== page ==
Bioretention Systems

How Bioretention Systems Work

Bio retention systems treat stormwater by filtering runoff through planted
vegetation and percolating (drip feeding) the runoff through a filter
media, such as loamy sand. As the water is percolated through the soil,
pollutants are captured by fine filtration, absorption and biological uptake.

Bioretention System Example

Bioretention systems have a number of elements including:-

Extended Detention:- When stormwater enters the bioretention system, it
temporarily ponds to a depth of 200-400mm over the surface of the filter media.
This ponding depth, or the extended detention is created by raised field inlet pits
(overflow pits). Extended detention helps to manage flow velocities over the
surface of the filter media as well as increasing the overall volume of stormwater
runoff that can be treated by the bioretention system.Bio Retention System in place

Filter Media:- The layer of filter media provides the most treatment of pollutants through fine filtration and supporting the vegetation. The vegetation improves filtration, keeps the filter media porous, provides substrate for bio-film to form and takes up some nutrients and pollutants. The filter media should be deep enough to support vegetation. The typical depth for filter media is between 600-1000mm with a minimum depth of 400mm. The surface of the filter media is generally flat.

Transition and Drainage Layers: - Under the filter media, a ‘transition layer’ of coarse sand is used to prevent the filter media moving into the drainage layer and the perforated under-drains. The transition layer is typically 100mm deep.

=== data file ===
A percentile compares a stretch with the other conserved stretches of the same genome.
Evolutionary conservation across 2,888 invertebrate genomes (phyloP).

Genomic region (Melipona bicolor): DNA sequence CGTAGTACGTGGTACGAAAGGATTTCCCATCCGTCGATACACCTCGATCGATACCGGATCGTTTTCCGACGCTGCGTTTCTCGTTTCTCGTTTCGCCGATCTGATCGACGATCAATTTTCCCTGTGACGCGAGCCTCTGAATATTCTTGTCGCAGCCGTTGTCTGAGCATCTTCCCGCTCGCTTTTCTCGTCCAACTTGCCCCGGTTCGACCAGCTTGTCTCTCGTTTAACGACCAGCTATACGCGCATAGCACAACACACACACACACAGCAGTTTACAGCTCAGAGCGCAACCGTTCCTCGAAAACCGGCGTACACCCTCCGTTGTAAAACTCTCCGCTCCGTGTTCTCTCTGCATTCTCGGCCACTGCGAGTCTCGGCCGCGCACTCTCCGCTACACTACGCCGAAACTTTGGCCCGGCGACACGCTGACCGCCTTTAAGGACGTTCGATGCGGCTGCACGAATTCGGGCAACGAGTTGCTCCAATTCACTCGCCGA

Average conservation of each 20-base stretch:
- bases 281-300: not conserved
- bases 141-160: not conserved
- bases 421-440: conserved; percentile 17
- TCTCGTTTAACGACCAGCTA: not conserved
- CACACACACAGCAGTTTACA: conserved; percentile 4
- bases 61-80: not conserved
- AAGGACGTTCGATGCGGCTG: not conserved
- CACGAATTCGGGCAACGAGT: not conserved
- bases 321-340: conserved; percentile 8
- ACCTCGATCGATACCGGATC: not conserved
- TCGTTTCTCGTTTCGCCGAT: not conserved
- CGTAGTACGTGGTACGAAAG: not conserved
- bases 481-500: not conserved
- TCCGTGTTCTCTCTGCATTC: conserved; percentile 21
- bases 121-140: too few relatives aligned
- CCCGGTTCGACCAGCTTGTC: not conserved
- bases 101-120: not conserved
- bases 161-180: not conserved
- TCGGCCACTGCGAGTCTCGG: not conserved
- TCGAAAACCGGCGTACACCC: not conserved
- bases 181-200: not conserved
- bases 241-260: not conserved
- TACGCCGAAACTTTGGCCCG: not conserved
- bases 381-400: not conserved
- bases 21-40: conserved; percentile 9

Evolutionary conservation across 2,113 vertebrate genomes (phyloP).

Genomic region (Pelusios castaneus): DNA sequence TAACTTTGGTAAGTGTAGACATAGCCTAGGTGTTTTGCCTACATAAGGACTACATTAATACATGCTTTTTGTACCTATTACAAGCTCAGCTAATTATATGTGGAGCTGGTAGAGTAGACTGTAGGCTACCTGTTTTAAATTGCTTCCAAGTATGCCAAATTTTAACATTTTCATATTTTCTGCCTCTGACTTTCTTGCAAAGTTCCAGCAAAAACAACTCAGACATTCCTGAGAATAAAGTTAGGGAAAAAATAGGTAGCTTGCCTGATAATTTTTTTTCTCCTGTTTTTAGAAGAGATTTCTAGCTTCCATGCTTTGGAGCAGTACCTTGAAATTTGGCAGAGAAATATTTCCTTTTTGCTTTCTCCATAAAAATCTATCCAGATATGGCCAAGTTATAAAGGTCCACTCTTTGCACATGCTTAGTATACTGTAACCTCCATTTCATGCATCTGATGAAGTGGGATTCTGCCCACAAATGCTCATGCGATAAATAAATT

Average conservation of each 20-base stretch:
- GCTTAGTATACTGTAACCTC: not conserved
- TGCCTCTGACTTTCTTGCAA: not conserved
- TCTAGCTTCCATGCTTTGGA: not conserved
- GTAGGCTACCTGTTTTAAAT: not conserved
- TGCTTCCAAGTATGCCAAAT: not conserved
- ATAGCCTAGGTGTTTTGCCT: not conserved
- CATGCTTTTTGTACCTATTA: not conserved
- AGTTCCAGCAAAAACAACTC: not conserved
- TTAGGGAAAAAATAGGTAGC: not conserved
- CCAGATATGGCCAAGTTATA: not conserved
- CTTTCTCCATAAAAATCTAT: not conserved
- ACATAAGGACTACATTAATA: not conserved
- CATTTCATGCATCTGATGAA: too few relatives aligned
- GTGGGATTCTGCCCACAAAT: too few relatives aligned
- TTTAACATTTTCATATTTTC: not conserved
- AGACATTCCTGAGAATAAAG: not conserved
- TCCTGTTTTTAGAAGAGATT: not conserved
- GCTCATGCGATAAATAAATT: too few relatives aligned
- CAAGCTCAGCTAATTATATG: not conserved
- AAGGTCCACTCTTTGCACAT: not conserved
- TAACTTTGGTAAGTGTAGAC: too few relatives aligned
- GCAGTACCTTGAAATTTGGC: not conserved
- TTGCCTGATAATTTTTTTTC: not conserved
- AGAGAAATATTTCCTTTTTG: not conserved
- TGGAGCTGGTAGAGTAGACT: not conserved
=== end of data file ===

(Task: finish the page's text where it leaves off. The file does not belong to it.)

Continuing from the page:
The drainage layer is made up of fine aggregate (2-4mm) and is typically 200mm deep. The drainage layer collects treated water from the base of the bioretention system and delivers it into the perforated under-drains. The under-drains are perforated and typically slotted with PVC or ag pipe.

Note:- Our bio-retention sand and gravel blends fully comply with FAWB (Facility for Advancing Water Biofiltration) and Water By Design specifications and guidelines.

Hydraulic Structures (Overflow Pit):- During flood events that are above design of the bioretention system, stormwater flows are conveyed through overflow pits or bypass paths rather than over the filter media. Hydraulic structures protect the surface of the filter media from high velocities that can dislodge collected pollutants or scour vegetation.

Above excerpt taken from Water By Design ‘Construction and Establishment Guidelines: Swales, Bioretention Systems and Wetlands’, Version 1.1, April 2010.

‘Water by Design’ is a program of the South East Queensland
Healthy Waterways Partnership.

 

 

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